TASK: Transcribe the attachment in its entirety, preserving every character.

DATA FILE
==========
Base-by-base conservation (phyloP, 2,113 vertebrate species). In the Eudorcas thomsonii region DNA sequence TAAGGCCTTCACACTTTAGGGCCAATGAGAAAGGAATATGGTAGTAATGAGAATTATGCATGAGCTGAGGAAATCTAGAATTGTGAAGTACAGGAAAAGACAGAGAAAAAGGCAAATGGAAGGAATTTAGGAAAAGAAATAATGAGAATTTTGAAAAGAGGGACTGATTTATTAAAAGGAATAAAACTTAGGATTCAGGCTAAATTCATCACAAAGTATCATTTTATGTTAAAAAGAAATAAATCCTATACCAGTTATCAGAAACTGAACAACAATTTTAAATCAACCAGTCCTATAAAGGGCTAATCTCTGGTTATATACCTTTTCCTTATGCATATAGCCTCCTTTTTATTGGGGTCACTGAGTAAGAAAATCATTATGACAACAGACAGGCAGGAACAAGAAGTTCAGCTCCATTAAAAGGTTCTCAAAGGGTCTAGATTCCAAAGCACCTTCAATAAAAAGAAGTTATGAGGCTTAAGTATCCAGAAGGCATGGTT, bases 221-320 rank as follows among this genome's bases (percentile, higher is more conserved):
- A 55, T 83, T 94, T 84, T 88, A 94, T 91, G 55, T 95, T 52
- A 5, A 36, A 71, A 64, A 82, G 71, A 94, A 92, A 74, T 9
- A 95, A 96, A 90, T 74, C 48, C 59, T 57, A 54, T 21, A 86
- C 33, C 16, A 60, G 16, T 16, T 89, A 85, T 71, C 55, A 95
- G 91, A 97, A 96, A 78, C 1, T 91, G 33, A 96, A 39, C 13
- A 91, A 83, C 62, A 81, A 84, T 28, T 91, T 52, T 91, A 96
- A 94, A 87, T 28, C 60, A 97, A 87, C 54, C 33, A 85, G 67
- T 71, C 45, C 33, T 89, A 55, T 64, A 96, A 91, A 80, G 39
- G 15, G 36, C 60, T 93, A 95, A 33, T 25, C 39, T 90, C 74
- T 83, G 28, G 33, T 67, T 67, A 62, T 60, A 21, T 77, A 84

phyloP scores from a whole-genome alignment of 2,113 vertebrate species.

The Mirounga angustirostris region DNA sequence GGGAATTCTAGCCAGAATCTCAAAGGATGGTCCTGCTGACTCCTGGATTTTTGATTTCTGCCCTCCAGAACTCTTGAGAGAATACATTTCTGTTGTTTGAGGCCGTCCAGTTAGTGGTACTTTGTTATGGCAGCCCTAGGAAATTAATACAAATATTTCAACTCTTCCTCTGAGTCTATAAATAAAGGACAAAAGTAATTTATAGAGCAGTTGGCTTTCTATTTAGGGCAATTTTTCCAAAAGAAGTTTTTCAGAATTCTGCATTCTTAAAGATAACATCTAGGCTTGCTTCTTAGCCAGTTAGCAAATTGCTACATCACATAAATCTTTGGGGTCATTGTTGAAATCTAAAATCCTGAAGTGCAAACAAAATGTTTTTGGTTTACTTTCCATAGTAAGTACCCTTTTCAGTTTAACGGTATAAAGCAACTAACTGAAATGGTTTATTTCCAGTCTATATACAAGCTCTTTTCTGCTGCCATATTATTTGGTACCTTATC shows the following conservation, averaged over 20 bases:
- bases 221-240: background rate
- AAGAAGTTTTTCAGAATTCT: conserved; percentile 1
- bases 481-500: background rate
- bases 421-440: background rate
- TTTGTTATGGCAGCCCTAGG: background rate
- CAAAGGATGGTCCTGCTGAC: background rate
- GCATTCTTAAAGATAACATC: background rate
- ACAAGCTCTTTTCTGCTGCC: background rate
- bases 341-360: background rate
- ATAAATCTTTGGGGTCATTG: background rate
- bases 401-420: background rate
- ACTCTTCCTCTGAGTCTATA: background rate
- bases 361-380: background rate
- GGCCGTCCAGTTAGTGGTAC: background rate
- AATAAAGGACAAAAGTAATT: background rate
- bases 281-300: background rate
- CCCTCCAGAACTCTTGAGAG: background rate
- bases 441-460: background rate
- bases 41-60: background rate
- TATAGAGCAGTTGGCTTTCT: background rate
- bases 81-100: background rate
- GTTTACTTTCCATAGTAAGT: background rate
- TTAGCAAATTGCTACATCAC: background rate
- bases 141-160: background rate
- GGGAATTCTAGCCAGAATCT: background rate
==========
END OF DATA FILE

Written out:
Base-by-base conservation (phyloP, 2,113 vertebrate species). In the Eudorcas thomsonii region DNA sequence TAAGGCCTTCACACTTTAGGGCCAATGAGAAAGGAATATGGTAGTAATGAGAATTATGCATGAGCTGAGGAAATCTAGAATTGTGAAGTACAGGAAAAGACAGAGAAAAAGGCAAATGGAAGGAATTTAGGAAAAGAAATAATGAGAATTTTGAAAAGAGGGACTGATTTATTAAAAGGAATAAAACTTAGGATTCAGGCTAAATTCATCACAAAGTATCATTTTATGTTAAAAAGAAATAAATCCTATACCAGTTATCAGAAACTGAACAACAATTTTAAATCAACCAGTCCTATAAAGGGCTAATCTCTGGTTATATACCTTTTCCTTATGCATATAGCCTCCTTTTTATTGGGGTCACTGAGTAAGAAAATCATTATGACAACAGACAGGCAGGAACAAGAAGTTCAGCTCCATTAAAAGGTTCTCAAAGGGTCTAGATTCCAAAGCACCTTCAATAAAAAGAAGTTATGAGGCTTAAGTATCCAGAAGGCATGGTT, bases 221-320 rank as follows among this genome's bases (percentile, higher is more conserved):
- A 55, T 83, T 94, T 84, T 88, A 94, T 91, G 55, T 95, T 52
- A 5, A 36, A 71, A 64, A 82, G 71, A 94, A 92, A 74, T 9
- A 95, A 96, A 90, T 74, C 48, C 59, T 57, A 54, T 21, A 86
- C 33, C 16, A 60, G 16, T 16, T 89, A 85, T 71, C 55, A 95
- G 91, A 97, A 96, A 78, C 1, T 91, G 33, A 96, A 39, C 13
- A 91, A 83, C 62, A 81, A 84, T 28, T 91, T 52, T 91, A 96
- A 94, A 87, T 28, C 60, A 97, A 87, C 54, C 33, A 85, G 67
- T 71, C 45, C 33, T 89, A 55, T 64, A 96, A 91, A 80, G 39
- G 15, G 36, C 60, T 93, A 95, A 33, T 25, C 39, T 90, C 74
- T 83, G 28, G 33, T 67, T 67, A 62, T 60, A 21, T 77, A 84

phyloP scores from a whole-genome alignment of 2,113 vertebrate species.

The Mirounga angustirostris region DNA sequence GGGAATTCTAGCCAGAATCTCAAAGGATGGTCCTGCTGACTCCTGGATTTTTGATTTCTGCCCTCCAGAACTCTTGAGAGAATACATTTCTGTTGTTTGAGGCCGTCCAGTTAGTGGTACTTTGTTATGGCAGCCCTAGGAAATTAATACAAATATTTCAACTCTTCCTCTGAGTCTATAAATAAAGGACAAAAGTAATTTATAGAGCAGTTGGCTTTCTATTTAGGGCAATTTTTCCAAAAGAAGTTTTTCAGAATTCTGCATTCTTAAAGATAACATCTAGGCTTGCTTCTTAGCCAGTTAGCAAATTGCTACATCACATAAATCTTTGGGGTCATTGTTGAAATCTAAAATCCTGAAGTGCAAACAAAATGTTTTTGGTTTACTTTCCATAGTAAGTACCCTTTTCAGTTTAACGGTATAAAGCAACTAACTGAAATGGTTTATTTCCAGTCTATATACAAGCTCTTTTCTGCTGCCATATTATTTGGTACCTTATC shows the following conservation, averaged over 20 bases:
- bases 221-240: background rate
- AAGAAGTTTTTCAGAATTCT: conserved; percentile 1
- bases 481-500: background rate
- bases 421-440: background rate
- TTTGTTATGGCAGCCCTAGG: background rate
- CAAAGGATGGTCCTGCTGAC: background rate
- GCATTCTTAAAGATAACATC: background rate
- ACAAGCTCTTTTCTGCTGCC: background rate
- bases 341-360: background rate
- ATAAATCTTTGGGGTCATTG: background rate
- bases 401-420: background rate
- ACTCTTCCTCTGAGTCTATA: background rate
- bases 361-380: background rate
- GGCCGTCCAGTTAGTGGTAC: background rate
- AATAAAGGACAAAAGTAATT: background rate
- bases 281-300: background rate
- CCCTCCAGAACTCTTGAGAG: background rate
- bases 441-460: background rate
- bases 41-60: background rate
- TATAGAGCAGTTGGCTTTCT: background rate
- bases 81-100: background rate
- GTTTACTTTCCATAGTAAGT: background rate
- TTAGCAAATTGCTACATCAC: background rate
- bases 141-160: background rate
- GGGAATTCTAGCCAGAATCT: background rate